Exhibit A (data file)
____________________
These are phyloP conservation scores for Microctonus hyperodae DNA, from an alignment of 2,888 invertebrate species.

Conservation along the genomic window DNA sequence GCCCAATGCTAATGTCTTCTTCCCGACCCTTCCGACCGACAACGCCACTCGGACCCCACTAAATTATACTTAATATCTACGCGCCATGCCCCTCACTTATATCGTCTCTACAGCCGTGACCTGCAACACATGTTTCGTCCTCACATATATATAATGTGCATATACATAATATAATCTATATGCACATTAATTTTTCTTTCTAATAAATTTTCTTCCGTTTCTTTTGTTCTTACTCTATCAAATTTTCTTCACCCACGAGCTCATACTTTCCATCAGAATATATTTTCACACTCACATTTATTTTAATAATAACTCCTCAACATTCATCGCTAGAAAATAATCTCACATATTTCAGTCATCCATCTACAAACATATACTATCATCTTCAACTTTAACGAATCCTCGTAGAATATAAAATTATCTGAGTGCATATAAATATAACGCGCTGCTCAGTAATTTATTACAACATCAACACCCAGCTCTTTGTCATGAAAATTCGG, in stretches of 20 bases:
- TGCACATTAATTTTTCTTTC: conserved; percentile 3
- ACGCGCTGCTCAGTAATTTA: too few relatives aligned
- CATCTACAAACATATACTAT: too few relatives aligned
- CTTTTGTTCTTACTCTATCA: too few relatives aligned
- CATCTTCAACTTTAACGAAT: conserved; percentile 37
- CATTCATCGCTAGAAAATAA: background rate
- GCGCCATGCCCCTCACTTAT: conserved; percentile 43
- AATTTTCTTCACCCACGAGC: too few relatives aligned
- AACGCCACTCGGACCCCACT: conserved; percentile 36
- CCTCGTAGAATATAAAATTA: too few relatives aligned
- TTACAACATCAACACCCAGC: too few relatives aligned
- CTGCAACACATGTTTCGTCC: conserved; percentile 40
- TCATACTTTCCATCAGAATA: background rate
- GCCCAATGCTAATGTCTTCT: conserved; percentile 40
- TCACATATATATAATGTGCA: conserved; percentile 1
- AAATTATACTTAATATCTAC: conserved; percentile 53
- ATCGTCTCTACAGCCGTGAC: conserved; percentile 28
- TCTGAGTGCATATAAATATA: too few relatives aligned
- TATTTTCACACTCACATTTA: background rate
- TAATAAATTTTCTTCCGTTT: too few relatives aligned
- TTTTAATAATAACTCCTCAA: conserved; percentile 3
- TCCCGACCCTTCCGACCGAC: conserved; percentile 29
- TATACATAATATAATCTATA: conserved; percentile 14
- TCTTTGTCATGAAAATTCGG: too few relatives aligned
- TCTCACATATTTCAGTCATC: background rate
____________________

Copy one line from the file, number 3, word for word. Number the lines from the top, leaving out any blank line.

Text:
- TGCACATTAATTTTTCTTTC: conserved; percentile 3